The Dalmatian chased after the birds in the garden.
Can you see the Dalmatian running after the birds? Can you hear the birds squawking as they fly out of his reach?
I thought so.
In this very simple example, I have kept the detail and description to a minimum. I am giving you as the reader the chance to use your imagination and to fill in the finer details. You would have surmised that the dog looked like most Dalmatians and the birds were minding their own business when the dog decided to chase after them. I didn’t need to tell you what kind of birds they were because that makes no difference to the story at all.
If this description was part of a larger story, your focus would not be taken away from the plot line as the flow is not disrupted.
Now let’s try the same example again but with a bit more detail:
A large dog with black spots and a white body, jumped up and ran across the garden barking. His blue nylon collar slid back and forth on his muscular neck and his ears flapped heavily against his head as he hurtled towards the crows sitting on the blueberry bush.
Too much detail right? I bet you felt the need to concentrate on my description to keep up with what I was describing.
Why is that?
In this case, I have told you what to imagine and how to imagine it. I didn’t trust you enough to allow you to picture it yourself so I explained every detail for you. This is a great way to remind your readers that you are a writer hard at work and is a one-way ticket for your book to end up in the bin.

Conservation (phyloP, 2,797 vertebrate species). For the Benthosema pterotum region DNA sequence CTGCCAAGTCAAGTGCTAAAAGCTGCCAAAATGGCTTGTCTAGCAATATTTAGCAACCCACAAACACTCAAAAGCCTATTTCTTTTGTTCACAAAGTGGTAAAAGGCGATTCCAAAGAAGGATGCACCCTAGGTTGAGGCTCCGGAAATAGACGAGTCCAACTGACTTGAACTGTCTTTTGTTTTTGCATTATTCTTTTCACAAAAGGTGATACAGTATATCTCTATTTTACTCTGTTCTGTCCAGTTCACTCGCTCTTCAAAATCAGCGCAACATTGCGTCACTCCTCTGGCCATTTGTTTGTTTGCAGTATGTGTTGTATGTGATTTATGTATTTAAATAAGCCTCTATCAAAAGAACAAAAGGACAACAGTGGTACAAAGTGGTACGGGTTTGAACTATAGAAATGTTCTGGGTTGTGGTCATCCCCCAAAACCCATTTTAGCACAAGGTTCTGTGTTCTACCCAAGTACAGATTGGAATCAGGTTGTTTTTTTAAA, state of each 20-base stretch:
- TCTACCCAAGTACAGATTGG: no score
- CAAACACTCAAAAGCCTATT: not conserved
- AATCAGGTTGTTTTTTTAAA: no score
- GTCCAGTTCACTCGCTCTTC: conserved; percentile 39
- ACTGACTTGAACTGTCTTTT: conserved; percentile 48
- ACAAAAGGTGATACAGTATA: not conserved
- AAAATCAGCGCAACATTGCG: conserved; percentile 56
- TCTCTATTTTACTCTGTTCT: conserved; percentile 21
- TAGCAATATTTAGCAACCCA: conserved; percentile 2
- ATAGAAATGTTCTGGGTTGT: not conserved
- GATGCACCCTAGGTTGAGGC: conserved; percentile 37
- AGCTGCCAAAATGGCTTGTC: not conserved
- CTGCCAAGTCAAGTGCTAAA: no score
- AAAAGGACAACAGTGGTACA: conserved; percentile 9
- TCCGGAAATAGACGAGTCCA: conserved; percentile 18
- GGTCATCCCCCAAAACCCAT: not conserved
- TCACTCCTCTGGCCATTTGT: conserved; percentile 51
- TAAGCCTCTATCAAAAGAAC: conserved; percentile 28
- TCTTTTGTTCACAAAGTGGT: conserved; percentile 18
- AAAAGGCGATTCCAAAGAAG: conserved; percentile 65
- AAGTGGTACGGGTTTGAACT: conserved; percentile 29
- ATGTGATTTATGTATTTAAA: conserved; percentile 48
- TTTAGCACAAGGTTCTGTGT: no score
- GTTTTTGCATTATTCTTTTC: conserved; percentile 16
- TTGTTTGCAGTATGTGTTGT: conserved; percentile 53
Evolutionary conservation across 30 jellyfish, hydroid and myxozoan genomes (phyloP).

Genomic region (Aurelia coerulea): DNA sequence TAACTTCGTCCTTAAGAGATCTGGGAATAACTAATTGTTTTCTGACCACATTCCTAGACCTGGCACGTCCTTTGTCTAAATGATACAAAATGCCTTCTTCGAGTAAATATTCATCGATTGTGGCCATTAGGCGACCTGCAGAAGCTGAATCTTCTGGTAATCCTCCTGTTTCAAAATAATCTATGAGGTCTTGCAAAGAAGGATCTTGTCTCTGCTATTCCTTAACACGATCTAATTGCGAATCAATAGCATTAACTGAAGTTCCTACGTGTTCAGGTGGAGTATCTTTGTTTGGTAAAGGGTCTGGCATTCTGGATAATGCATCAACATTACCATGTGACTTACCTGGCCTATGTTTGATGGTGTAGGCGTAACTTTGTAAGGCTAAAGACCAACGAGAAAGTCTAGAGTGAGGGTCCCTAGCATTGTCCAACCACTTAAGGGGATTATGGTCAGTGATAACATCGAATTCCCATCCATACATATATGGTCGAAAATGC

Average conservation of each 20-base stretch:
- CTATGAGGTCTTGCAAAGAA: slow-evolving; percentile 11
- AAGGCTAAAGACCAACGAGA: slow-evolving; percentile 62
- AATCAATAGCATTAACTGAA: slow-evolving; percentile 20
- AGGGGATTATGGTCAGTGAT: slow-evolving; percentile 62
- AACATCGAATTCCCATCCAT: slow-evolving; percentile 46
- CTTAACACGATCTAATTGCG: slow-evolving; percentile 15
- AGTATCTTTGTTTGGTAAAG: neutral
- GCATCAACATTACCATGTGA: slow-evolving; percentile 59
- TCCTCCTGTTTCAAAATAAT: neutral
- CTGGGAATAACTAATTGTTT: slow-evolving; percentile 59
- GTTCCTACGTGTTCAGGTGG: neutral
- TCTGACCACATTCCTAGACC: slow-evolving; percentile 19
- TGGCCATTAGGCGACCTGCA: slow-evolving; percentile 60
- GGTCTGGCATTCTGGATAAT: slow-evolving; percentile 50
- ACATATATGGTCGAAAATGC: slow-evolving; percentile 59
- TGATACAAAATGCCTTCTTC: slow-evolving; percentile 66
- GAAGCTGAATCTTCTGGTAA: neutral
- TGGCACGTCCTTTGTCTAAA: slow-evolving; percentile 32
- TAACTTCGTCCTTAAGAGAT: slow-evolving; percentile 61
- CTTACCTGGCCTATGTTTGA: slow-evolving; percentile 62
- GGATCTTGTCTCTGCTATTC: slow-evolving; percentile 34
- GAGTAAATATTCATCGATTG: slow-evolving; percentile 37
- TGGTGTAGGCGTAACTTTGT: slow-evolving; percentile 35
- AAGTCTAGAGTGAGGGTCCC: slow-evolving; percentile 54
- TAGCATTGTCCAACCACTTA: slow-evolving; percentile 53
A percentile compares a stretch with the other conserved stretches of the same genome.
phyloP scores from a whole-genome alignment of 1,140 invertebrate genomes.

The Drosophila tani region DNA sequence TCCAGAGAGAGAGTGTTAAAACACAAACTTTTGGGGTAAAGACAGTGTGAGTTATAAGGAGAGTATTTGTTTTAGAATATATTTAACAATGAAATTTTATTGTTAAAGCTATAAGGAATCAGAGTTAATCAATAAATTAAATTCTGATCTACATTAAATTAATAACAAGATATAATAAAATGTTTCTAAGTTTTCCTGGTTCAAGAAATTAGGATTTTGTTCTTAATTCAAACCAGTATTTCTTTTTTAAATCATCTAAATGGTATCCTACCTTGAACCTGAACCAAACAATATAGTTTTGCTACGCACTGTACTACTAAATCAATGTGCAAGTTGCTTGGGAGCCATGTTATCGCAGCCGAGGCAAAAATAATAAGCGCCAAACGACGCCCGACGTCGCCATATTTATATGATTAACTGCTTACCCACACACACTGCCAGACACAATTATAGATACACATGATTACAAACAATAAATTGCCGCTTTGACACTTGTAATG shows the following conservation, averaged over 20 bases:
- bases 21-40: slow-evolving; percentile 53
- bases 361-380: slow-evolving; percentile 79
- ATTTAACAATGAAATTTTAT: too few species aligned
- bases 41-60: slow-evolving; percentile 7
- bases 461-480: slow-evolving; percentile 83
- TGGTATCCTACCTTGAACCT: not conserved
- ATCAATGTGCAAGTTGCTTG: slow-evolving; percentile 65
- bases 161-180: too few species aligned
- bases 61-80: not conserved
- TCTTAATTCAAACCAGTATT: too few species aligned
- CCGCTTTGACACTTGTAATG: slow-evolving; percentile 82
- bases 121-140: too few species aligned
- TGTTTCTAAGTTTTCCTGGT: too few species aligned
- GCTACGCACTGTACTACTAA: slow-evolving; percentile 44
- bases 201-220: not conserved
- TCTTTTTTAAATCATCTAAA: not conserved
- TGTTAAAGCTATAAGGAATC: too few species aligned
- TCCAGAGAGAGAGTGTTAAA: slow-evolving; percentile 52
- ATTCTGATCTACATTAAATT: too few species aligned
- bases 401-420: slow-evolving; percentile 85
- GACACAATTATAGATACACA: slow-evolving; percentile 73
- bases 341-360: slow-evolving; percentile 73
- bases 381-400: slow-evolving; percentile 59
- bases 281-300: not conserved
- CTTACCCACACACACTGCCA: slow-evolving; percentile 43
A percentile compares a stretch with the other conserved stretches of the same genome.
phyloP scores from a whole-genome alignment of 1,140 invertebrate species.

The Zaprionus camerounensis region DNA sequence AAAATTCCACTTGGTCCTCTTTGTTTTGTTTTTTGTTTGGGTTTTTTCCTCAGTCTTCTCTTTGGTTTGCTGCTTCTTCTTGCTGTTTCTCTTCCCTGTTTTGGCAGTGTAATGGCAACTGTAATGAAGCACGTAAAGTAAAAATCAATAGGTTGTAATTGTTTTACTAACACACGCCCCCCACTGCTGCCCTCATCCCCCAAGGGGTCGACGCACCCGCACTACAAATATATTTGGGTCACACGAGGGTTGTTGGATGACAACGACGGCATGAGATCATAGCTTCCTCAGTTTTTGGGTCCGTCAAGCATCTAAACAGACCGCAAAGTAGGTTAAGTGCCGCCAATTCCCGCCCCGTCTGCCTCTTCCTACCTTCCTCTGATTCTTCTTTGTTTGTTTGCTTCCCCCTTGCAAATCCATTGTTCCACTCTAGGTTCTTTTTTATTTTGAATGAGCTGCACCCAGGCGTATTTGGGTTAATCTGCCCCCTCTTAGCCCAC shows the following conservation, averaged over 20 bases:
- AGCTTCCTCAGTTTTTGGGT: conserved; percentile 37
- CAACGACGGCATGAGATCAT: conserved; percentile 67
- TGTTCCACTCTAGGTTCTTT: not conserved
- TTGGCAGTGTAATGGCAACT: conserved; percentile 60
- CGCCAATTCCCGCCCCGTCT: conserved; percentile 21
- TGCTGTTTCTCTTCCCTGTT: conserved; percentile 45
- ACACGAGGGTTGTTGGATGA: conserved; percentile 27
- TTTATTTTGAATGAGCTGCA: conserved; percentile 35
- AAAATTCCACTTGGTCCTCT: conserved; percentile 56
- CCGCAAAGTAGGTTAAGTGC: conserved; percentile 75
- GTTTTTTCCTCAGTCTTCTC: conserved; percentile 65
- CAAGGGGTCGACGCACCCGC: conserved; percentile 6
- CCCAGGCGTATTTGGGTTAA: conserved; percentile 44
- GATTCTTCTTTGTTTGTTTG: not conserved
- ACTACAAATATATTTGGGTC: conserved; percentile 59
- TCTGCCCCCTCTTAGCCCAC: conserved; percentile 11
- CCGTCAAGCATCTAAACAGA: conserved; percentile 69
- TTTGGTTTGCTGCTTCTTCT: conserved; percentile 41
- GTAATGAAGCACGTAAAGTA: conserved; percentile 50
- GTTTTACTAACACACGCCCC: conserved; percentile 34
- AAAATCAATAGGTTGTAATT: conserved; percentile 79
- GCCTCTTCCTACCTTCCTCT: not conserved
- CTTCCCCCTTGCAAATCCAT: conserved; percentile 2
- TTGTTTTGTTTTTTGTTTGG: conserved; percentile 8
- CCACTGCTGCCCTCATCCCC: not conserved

Too much detail is dangerous as it also interrupts the flow of your story. If you place the second description into a larger story, your readers would lose focus of the plot because they would need to stop and think about what you were saying. This kind of disruption will aggravate your readers which you really don’t want to do.
My point here is to hold back on giving too much detail. Trust and respect your readers enough to allow them to use their imaginations when introducing a new character, they will appreciate it.
3. Let body language play its natural part
Body language speaks volumes about what we are truly thinking and feeling as human beings. By simply lowering your eyes, crossing your arms or biting your nails, you are unwittingly communicating your true feelings.
In fact, research has shown that communication is only 10% of what we say and 90% of how we say it. In other words, we don’t need to be told what someone is feeling because we are already hard-wired to decode and understand emotions. We know that someone is happy if they are smiling and similarly if someone is anxious, they may bite their nails or pace the room.